FREIDA M. WIEGAND, B. A., Professor of Textiles and Clothing. 



V 



R. V. TRUITT, B. S., Professor of Aquiculture. 

H. A. JONES, Ph.D., Professor of Vegetable Gardening. 

O. G. EICHLIN, B.S., Professor of Physics. 

R. W. CARPENTER, A. B., Professor of Farm Engineering. 

H. C. HOUSE, Ph. D., Professor of English Language and Literature 

Director of Choral Music. 
A. N. JOHNSON, B. S., Professor of Highway Engineering, Director or 

Engineering Research, Dean of College of Engineering. 
MAJ. R. H. LEAVITT, U.S.A., Professor of Military Science and 

Tactics. 
S. S. STEINBERG, B. E., C. E., Acting Professor of Civil Engineering 
H, W. SINSON, B. S., Associate Professor of Modern Languages. 
H. W. RICHEY, M.S., Associate Professor of Pomology. 
G. J. SCHULZ, A. B., Assistant Professor of History and Political 

Science. 
C. F. KRAMER, JR., A.M., Assistant Professor of Modern Languages. 
J. T. SPANN, B. S., Assistant Professor of Mathematics. 
R. C. WILEY, B. S., Assistant Professor of Chemistry. 
H. B. HOSHALL, B. S., Assistant Professor of Mechanical Engineerijig. 
A. S. THURSTON, M. S., Assistant Professor of Floriculture. 
M. F. WELSH, D. V. M., Assistant Professor of Animal Pathology and 

Bacteriology. 
L. B. HODGINS, B. S., Assistant Professor of Electrical Engineering, 

E. S. JOHNSTON, Ph.D., Assistant Professor of Plant Physiology 

F. M. LEMON, A. M., Assistant Professor of English. 

I. G. GIBSON, B. S., Assistant Professor of Dairy Husbandr3\ 

GEORGE O. SMITH, M.S.. Assistant Professor of Animal Hus])Hndry 

M. A. PYLE, B. S., Instructor of Civil Engineering. 

W. A. GRIFFITH, M. D., Instructor in Hygiene, College Physician. 

M1LTANN\ ROWE. Instructor in Library Sc'ence, Librarian.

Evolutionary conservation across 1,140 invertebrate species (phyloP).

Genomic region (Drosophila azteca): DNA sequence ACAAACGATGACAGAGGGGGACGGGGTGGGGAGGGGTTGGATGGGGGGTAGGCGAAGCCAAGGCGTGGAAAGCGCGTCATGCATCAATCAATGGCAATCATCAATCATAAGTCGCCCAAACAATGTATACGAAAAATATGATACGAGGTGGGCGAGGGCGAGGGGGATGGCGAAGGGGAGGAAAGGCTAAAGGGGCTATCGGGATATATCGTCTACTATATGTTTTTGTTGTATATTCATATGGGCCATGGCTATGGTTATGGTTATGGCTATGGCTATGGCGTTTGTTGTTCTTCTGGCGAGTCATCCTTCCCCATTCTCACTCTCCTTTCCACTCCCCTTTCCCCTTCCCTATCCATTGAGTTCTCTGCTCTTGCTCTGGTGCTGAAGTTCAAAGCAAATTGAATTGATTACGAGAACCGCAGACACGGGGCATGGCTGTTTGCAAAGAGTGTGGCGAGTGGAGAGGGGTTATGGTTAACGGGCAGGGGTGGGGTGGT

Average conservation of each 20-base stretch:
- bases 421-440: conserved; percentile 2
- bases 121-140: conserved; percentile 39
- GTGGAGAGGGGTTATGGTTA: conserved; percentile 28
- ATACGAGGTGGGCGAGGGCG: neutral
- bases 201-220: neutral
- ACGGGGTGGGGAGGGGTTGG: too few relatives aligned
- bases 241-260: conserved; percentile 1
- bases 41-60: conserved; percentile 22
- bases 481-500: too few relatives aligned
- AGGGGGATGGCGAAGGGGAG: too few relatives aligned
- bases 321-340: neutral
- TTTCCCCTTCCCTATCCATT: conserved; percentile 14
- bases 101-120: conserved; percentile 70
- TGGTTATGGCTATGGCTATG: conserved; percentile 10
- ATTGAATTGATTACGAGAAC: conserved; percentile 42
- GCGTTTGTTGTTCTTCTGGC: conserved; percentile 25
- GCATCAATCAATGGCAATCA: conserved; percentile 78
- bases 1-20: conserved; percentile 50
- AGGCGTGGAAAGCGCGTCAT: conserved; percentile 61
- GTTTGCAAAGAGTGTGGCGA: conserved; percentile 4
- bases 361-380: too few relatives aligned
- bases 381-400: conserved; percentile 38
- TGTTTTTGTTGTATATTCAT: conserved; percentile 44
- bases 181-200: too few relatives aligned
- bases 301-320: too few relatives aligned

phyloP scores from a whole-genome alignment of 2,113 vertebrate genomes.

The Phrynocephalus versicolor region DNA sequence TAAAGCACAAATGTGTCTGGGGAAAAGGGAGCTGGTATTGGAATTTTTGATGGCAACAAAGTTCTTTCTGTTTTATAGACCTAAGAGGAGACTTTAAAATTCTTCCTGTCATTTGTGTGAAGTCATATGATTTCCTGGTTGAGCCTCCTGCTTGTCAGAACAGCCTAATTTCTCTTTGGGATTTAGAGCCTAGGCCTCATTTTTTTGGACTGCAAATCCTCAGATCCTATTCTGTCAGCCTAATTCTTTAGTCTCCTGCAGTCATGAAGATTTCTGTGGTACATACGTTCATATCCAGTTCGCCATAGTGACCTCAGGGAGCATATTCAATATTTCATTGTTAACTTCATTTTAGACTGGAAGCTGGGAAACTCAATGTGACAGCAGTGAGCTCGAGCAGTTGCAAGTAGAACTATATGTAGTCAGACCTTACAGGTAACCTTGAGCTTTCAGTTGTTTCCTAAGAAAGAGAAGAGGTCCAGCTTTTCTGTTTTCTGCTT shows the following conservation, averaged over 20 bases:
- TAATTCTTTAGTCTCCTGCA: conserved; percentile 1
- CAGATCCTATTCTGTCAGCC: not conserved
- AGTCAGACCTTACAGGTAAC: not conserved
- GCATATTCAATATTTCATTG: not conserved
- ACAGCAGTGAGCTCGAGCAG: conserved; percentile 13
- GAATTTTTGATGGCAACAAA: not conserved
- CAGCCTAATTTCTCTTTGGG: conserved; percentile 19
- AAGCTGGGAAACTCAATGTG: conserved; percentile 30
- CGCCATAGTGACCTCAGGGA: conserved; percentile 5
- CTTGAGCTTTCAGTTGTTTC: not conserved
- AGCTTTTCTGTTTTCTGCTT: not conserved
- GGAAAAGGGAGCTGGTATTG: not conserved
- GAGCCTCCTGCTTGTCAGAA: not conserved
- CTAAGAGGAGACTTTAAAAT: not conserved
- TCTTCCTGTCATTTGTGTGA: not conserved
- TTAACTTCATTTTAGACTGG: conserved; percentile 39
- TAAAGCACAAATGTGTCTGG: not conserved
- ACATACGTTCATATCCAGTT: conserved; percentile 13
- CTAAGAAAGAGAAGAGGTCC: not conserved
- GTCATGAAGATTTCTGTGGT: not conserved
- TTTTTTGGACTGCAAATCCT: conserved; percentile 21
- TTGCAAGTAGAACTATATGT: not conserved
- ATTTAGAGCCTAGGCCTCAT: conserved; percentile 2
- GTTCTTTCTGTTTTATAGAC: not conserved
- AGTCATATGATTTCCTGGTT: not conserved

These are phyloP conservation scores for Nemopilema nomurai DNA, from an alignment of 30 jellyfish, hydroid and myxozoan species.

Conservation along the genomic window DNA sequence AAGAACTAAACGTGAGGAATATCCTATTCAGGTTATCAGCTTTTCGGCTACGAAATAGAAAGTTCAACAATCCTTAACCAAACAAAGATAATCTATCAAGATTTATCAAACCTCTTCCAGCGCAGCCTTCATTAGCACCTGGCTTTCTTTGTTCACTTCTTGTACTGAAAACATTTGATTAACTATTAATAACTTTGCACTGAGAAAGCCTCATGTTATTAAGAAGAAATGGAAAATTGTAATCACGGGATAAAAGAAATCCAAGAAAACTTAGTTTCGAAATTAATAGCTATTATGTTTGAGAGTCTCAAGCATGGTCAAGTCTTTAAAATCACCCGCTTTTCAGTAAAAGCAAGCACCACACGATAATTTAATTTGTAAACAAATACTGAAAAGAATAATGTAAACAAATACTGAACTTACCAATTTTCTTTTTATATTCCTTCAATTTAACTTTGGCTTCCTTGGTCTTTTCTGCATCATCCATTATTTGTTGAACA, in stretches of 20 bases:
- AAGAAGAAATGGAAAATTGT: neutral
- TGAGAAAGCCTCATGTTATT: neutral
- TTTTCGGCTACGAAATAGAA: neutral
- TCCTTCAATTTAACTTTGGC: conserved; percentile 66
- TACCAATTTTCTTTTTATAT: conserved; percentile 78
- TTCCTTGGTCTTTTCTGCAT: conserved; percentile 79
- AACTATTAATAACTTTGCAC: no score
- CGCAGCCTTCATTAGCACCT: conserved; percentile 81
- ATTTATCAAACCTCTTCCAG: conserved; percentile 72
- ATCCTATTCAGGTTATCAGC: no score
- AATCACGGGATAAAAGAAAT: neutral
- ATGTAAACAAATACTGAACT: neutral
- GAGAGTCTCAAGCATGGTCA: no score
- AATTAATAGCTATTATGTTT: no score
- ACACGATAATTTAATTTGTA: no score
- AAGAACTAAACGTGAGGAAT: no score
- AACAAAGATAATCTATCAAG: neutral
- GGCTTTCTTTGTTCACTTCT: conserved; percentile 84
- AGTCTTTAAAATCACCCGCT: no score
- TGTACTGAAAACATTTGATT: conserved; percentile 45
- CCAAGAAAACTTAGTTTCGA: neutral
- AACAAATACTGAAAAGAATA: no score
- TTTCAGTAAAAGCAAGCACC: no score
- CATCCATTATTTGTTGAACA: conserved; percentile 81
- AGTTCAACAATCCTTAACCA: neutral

MRS. CLARIBEL P. WELSH, B. A., Instructor in Textiles and Cloth- 
ing, Foods and Cookery. 

L. J. POELMA, D. V. S., Instructor in Dairy Bacteriology^ 

BENJAMIN BERMAN, B. S., Instructor in Mathematics. 

J. B. BLANDI'ORD, Instructor in Horticulture, Horticultural Superin- 
tendent. 

W E. LEER, B. S. A., Instructor in Agronomy. 

SUSAN E. HARMAN, A. M., Instructor in English. 

O. C. LICHTENWALNER, B. S., Instructor in Chemistry. 

ALBERT VIERHELLER, B. S. A., Instructor in Horticulture for Fed- 
eral Board Students. 

F. D. DAY, B. S., Assistant in Agricultural Education. 

D. C. HENNICK, B. S., Assistant in Mechanical Engineering. 
SUSAN S. HARMAN, A.M., Instructor of English. 
CARLETON RUTLEDGE, Assistant in Poultry Husbandry. 

G. B. HOCKMAN, B. S., Teaching Fellow in Chemistry. 

E. B. STARKLY, B. S., Teaching-Fellow in Chemistry. 



, T S\NDO, B. S., Teaching-Fellow in Agronomy. 

I GOODYEAR, B. S., B. Music Teacher of Voice and Piano. 
u \icM\NUS, Sergeant U. S. A., Assistant in Military Science. 
, Fu'RGUSON, Sergeant U. S. A., Assistant in Military Science. 
VV Vr SIMMONS, Sergeant U. S. A., Assistant in Military Science 



SPECIAL SUMMER SCHOOL INSTRUCTORS. 

ADKl E STAMP, Social Secretary, Recreation, Plays and Games. 

E S BURROUGHS, A. B., History of Education and Public Education 

in the United States. . 

^V. K. KLINGAMAN, M. A., Principles of Secondary Education. Survey 

of High School Methods. 
FDVTHE GORSUCH, A. B., Public School Music. 
HELEN R. HOUCK, M. A., Methods of High School Science and 

Mathematics. 

MISS CAkOLYN 1.. ZIEGLER. Melhorlsof Teaching High School 

English and History c- u i 

To be suppHe.1 -Rural School Problems and Elementary School 

Ma'ht^matics. 
A C WHITNEY Elementary School History and Geography. 

To be sup I ed Demonstration School. 

HTLDAH BRUST Elementary School Methods. 

ANNIE M. SHAPARD... Elementary School Methods. 
MISS FRAZSER Hygiene and First Aid. 



GENERAL INFORMATION. 

Til 

'and b^Sir'l::d"rjut'20th"rr '•^.'°°' °f ^^e U„,versity of Ma 
■ng July 29. '^' ""''' ^"^l, and continues for six week. •'■ 

The work of the S ' ^^'^'